A judge in Tokyo has extended the deadline for the investigation into why Mt. Gox failed, and whether it should be resurrected under bankruptcy laws or forced to liquidate.
The deadline, originally set for Friday, has now been extended to May 9, according to the company (.PDF). The Tokyo District Court's March 28 deadline was for Nagashima Ohno & Tsunematsu partner Nobuaki Kobayashi to ascertain why the once-dominant Bitcoin exchange failed, and how it was possible for millions in customer funds to be stolen by cyberattackers.
Mt. Gox closed its doors in February this year without warning. It later emerged that the company's accounting procedures and external cyberattacks had left the exchange in the red, and the firm was forced to file for bankruptcy. The amount of Bitcoin stolen by hackers systematically over several years -- forcing the closure -- was originally thought to be 750,000 customer-owned Bitcoin and 100,000 BTC belonging to Mt. Gox, worth roughly $495 million.
The Bitcoin exchange was granted bankruptcy protection by the Tokyo-based court, and later secured Chapter 15 bankruptcy protection in the United States. Mt. Gox's U.S. protection allows foreign debtors and parties to use U.S. Bankruptcy Courts and systems, rather than stay reliant on Tokyo-based courts.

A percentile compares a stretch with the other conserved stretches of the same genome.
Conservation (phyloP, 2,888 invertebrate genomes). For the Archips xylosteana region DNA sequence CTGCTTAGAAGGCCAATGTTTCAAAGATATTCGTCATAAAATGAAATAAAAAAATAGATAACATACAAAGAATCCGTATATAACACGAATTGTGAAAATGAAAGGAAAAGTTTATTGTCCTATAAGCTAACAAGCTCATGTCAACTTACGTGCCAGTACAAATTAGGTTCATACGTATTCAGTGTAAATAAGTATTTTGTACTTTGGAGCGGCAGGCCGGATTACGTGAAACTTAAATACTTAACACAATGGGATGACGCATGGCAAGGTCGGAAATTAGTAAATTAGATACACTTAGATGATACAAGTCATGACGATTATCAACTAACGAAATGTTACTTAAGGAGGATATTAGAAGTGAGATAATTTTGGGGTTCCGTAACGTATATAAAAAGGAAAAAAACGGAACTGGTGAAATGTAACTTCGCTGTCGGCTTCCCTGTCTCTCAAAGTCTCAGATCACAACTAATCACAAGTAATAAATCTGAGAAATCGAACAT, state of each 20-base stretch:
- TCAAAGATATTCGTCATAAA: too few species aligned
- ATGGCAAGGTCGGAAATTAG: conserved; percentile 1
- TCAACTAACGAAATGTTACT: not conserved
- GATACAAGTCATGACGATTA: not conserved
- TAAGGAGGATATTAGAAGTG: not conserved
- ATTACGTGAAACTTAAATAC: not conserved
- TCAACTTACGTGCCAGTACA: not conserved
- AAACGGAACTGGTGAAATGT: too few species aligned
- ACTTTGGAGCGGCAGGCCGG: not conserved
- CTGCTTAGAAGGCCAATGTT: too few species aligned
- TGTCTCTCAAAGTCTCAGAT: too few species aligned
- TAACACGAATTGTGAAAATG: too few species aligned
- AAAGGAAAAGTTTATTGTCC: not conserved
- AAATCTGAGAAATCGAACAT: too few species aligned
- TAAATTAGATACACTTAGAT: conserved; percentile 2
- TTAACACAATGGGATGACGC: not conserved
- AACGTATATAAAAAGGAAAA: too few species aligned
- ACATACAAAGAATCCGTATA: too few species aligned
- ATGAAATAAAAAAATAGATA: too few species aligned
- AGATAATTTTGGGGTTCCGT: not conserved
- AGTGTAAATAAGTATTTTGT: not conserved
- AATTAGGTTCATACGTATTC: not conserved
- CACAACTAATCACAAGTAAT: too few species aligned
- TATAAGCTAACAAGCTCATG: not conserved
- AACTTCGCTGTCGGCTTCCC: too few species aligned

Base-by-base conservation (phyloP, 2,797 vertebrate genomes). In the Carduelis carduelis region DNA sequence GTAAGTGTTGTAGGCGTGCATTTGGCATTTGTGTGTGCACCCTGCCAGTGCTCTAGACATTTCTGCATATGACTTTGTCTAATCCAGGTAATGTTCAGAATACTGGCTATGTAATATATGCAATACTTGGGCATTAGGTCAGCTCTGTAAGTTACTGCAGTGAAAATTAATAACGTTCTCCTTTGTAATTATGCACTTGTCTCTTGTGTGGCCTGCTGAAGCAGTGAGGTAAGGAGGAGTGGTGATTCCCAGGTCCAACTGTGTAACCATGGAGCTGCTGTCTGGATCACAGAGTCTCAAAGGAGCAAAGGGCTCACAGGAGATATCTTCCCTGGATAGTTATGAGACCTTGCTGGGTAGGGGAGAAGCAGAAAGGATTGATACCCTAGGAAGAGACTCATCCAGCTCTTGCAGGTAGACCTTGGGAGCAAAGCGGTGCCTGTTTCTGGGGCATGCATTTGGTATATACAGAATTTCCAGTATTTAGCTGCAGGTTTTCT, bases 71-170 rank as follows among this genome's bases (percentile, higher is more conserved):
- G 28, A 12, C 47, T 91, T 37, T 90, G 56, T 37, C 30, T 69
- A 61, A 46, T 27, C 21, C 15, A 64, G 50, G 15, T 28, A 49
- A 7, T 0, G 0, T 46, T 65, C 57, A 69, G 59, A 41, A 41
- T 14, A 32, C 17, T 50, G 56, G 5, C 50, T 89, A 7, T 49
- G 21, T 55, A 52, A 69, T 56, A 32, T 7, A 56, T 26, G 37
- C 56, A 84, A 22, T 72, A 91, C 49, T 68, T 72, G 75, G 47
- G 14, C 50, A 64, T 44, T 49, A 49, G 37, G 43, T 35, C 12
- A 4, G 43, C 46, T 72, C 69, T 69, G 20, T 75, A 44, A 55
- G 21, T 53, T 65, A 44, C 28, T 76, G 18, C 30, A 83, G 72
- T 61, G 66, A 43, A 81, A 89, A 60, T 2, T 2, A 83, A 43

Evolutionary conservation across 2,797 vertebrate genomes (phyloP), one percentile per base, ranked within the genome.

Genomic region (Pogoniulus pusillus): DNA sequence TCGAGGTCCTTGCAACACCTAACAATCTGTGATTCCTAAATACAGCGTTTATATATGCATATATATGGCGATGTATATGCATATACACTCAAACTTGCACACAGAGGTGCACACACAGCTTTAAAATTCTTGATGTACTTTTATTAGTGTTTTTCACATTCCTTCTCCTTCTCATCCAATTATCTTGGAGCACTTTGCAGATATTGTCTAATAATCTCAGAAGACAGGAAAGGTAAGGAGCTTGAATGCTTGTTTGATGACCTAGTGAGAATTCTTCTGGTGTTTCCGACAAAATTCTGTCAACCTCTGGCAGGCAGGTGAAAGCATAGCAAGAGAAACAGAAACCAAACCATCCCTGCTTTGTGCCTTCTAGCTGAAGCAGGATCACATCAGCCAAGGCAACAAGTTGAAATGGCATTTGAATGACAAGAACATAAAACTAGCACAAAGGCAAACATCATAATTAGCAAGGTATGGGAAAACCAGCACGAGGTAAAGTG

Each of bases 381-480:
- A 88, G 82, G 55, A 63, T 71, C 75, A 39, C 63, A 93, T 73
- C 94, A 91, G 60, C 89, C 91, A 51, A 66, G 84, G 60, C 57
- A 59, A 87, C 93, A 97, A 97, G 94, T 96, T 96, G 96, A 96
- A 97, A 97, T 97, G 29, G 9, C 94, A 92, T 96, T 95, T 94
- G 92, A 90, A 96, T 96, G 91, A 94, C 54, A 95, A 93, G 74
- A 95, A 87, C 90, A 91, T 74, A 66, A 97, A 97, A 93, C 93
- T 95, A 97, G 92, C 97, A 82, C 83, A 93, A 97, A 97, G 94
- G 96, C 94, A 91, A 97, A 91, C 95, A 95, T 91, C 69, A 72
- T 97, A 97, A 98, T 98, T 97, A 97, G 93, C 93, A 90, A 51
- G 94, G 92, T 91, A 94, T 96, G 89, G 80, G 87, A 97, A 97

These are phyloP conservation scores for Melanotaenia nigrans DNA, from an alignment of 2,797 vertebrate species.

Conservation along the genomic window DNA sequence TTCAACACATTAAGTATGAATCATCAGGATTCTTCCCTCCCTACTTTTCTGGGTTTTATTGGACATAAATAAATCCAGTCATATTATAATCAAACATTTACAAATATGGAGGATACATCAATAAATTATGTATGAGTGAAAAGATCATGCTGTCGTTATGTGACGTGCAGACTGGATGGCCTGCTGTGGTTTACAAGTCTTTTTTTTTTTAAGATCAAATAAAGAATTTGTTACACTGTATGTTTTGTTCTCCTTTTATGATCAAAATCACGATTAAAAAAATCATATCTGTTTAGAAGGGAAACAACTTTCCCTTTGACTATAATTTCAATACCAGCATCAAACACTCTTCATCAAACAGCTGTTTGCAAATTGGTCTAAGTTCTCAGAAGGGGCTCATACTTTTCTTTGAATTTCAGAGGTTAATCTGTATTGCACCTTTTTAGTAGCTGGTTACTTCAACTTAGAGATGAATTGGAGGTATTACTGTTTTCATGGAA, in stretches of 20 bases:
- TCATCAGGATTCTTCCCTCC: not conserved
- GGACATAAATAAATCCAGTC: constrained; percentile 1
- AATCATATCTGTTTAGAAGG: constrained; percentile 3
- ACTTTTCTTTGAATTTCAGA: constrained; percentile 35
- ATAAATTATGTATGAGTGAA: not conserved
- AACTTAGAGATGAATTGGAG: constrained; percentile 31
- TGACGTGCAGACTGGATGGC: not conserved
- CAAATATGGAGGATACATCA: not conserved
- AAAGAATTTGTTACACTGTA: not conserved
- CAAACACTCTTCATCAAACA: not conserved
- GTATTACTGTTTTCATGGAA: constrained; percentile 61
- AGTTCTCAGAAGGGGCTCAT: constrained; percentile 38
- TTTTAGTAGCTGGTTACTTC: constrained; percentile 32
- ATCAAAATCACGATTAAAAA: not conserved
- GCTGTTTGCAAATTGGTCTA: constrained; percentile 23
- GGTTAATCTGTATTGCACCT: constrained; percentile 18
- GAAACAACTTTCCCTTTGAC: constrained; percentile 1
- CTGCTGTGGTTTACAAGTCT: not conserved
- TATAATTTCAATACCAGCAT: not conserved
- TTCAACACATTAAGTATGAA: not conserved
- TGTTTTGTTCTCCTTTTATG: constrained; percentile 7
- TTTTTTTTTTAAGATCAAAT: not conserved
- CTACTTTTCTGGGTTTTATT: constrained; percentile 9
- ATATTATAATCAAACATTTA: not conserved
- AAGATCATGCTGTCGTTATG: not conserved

Since the filing, Mt. Gox 'recovered' 200,000 Bitcoin thought to be lost due to system errors and security flaws, stating that the recovered funds were in an "old format" wallet thought to be out of use. Originally, it was believed that 750,000 BTC belonging to customers were stolen, but this figure has now been revised to 650,000 BTC.
According to Reuters, Kobayashi requested the extension, citing the heavy workload to confirm Mt. Gox's financial situation as well as the involvement of multiple investigatory agencies as reasons for the judge to grant extra time.
The results of Kobayashi's investigation will decide whether Mt. Gox will be permitted to restructure and attempt to salvage its business, or whether the company will be forced into liquidation.
Mt. Gox is not the only exchange that has faced negative press recently.
Beijing-based cryptocurrency trading post Vircurex recently admitted that cyberattacks last year and recent "large fund withdrawals in the last weeks" have left the company in the red -- as it dipped in to cold storage to compensate users after security breaches. Now, the company can either try to find a fix and way to boost its bank balance, or close entirely. Until a potential solution is found, customer accounts have been frozen, leaving users without the option to withdraw their digital funds.